I’m looking to update my ghost instance. The documentation states that I can backup my data with
ghost backup. However, it never states how to use this backup data to restore my previous ghost instance quickly in case things go wrong. How would I be able to do it?
See the following. The first explains that Ghost backup takes a copy of your data (toward the end of the page.) The second, how to restore from a manual backup.
You also have the option to use
ghost update --rollback if an update is unsuccessful.
Hi mjw, thank you for the explanation. I understand now that you’ve got an automated way of rollbacking an update, which is reassuring. I also understand that you probably recommend keeping a backup of my data because these rollbacks might fail - which is normal.
I think the documentation could be slightly improved, if I may suggest:
- “a copy of your data” is not a precise statement. It’s probably not a copy of the
ghost entire directory, otherwise you would not need to build a specific command for it. I’ve also recently backed up and restored (manually) an instance of ghost, which worked for the most part but broke most of the images. I think that rather than describing every piece of data, it may be more useful to describe somewhere how to use this backup to restore a ghost instance fully. If I see a
ghost backup command, I expect that there is a corresponding
ghost restore command. Since there is no
ghost restore, I’m left wondering what piece of data might be missing from this backup. In short, my suggestion is to add somewhere what we should do with this zip in case things go awry - it’s quite unclear for now.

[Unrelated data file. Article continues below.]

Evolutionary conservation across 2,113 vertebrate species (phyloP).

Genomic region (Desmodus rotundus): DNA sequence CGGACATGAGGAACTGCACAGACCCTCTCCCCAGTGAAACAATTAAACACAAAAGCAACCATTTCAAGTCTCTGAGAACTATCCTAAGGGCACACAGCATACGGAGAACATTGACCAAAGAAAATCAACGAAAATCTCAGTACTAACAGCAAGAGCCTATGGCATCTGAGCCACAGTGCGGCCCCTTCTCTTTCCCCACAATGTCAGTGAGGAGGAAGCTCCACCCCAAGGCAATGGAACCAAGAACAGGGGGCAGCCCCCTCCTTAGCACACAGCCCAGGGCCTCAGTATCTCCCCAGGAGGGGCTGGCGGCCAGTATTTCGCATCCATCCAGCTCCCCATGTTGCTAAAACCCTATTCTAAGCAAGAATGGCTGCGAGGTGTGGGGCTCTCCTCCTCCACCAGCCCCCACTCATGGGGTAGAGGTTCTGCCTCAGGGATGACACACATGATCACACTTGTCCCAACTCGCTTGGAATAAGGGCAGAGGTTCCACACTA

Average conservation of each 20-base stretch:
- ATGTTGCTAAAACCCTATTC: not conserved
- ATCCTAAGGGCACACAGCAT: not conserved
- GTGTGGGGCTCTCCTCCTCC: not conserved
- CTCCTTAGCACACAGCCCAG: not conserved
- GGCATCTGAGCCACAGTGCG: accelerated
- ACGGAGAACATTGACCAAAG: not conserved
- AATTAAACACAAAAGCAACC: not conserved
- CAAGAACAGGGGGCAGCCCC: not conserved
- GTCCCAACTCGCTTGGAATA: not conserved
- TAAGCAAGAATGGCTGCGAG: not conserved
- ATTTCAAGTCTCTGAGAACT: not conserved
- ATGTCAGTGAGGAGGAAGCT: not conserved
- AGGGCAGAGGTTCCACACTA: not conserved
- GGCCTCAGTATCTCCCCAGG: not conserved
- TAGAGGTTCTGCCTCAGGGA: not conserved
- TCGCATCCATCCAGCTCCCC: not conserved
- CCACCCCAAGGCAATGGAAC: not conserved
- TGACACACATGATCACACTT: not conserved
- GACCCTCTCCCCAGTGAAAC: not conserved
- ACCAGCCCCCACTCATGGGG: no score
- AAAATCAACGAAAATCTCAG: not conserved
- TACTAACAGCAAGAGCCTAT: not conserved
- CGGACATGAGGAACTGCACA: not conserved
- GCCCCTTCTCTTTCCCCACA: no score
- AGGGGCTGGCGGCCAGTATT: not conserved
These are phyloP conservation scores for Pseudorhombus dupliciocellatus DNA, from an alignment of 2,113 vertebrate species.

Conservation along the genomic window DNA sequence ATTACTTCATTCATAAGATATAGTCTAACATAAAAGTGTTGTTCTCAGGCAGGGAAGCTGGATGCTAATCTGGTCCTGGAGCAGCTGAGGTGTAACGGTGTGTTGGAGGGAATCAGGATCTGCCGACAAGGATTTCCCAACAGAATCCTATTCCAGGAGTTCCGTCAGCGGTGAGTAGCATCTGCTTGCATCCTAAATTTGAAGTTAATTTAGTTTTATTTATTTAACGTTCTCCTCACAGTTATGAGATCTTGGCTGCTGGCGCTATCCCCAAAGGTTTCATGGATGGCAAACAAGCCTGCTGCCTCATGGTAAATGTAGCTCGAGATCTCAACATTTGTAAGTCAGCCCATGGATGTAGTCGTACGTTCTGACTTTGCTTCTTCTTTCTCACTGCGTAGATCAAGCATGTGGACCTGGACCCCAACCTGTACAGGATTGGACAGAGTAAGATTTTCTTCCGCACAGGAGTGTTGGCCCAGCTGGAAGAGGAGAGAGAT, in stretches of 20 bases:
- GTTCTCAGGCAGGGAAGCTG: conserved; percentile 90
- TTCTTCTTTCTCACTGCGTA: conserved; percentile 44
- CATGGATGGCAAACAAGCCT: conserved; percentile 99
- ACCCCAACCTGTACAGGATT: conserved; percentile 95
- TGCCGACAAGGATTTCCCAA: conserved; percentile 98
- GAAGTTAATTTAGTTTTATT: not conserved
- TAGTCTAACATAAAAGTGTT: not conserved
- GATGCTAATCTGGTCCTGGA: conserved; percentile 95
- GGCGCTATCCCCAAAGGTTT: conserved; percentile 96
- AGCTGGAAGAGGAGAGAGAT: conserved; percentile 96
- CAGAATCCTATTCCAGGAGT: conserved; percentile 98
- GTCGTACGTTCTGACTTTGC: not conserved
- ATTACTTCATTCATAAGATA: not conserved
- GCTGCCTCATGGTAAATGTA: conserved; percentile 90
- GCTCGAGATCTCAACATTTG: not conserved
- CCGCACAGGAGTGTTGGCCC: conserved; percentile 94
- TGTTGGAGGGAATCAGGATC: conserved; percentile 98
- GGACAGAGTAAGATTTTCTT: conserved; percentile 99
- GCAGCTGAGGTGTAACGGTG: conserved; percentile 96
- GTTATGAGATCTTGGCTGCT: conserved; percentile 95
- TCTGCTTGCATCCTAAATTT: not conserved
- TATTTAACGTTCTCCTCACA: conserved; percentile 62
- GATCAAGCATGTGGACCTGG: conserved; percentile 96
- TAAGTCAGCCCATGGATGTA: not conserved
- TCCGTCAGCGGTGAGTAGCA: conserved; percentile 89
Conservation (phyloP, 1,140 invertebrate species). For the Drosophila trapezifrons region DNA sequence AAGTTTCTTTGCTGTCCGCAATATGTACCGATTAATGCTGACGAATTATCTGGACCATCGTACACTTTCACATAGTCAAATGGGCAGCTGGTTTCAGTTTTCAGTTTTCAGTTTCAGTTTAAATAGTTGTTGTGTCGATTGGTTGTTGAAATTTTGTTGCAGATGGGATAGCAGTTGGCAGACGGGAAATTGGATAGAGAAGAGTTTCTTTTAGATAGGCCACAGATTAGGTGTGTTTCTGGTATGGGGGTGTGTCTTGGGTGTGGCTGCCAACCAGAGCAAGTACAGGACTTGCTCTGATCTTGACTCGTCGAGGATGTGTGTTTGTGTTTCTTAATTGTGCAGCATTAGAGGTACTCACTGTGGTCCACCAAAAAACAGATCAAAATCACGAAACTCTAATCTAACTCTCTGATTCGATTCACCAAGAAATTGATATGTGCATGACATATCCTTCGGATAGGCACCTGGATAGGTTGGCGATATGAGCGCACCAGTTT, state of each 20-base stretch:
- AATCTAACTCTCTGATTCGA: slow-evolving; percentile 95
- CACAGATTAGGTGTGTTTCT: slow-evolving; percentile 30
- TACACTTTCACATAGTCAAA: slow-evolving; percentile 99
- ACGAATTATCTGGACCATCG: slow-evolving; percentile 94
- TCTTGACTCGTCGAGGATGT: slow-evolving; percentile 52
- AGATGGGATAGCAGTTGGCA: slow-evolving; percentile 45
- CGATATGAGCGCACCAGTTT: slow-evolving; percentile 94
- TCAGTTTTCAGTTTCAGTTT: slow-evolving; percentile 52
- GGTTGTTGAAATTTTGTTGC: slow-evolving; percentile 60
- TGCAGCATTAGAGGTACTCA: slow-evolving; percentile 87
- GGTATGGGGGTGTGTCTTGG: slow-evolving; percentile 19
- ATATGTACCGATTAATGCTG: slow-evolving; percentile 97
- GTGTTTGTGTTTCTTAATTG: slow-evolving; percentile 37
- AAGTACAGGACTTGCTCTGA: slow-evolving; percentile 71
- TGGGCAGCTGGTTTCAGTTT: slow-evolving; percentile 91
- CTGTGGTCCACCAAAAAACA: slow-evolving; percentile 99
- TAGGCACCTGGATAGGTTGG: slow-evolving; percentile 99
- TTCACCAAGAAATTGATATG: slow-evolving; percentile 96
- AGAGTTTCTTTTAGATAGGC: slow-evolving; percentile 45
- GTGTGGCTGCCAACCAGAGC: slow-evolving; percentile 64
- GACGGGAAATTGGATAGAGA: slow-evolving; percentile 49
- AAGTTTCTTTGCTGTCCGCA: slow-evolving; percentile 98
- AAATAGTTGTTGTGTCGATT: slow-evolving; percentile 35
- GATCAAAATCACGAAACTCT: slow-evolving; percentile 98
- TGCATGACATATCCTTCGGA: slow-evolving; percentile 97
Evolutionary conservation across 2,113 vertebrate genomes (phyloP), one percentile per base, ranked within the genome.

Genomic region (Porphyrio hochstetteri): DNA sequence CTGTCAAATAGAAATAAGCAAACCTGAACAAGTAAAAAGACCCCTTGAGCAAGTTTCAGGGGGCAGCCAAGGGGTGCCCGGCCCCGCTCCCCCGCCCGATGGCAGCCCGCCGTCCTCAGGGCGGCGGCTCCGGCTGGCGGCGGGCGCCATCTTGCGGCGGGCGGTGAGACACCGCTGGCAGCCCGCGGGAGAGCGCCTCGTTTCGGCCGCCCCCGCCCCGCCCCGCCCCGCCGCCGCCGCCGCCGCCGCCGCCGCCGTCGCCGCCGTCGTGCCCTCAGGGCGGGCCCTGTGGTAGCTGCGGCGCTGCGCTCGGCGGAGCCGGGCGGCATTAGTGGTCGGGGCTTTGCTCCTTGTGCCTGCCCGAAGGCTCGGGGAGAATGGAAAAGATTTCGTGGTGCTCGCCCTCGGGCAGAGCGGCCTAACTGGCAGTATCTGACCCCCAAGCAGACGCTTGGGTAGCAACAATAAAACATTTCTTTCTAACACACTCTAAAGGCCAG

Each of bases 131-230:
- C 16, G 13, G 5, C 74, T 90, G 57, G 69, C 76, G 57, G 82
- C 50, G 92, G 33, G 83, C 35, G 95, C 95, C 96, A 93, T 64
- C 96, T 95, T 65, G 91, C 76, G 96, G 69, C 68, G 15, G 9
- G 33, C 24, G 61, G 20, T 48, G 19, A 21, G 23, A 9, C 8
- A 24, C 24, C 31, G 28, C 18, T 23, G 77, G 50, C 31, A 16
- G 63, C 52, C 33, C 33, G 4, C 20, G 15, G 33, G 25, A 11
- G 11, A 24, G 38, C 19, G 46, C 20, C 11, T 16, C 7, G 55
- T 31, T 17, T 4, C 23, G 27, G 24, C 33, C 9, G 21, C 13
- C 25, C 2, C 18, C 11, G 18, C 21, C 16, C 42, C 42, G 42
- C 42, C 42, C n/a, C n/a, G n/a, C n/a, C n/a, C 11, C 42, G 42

- The rollback mechanism should be mentioned on the Ghost Docs page. On an update documentation, I always wonder “what if things go wrong, what do I do?” and going to the CLI full list of commands is not my initial reaction.
I hope this helps improve the product, which I really love. I’ll get started on my upgrade to latest now :)
I disagree. Ghost backup takes a copy of the contents folder, an export of the database plus routes and redirects. You can reconstruct your site with these data.
This isn’t the purpose of the command. If you want to recover in this way, use a system-wide backup solution or snapshots.
Your explanation about “a copy of your data” here is more helpful and precise. You’re actively shooting down my ideas though, I’ll refrain from giving more feedback in the future. I now love the product a little less
I’m not “shooting you down”, I’m simply disagreeing with you. Moreover, the documentation explains what I said.
On my second point, it’s prudent to have a backup strategy for the server; Ghost cannot be responsible for the host.
Furthermore, please note, I am a community member, not a Ghost employee.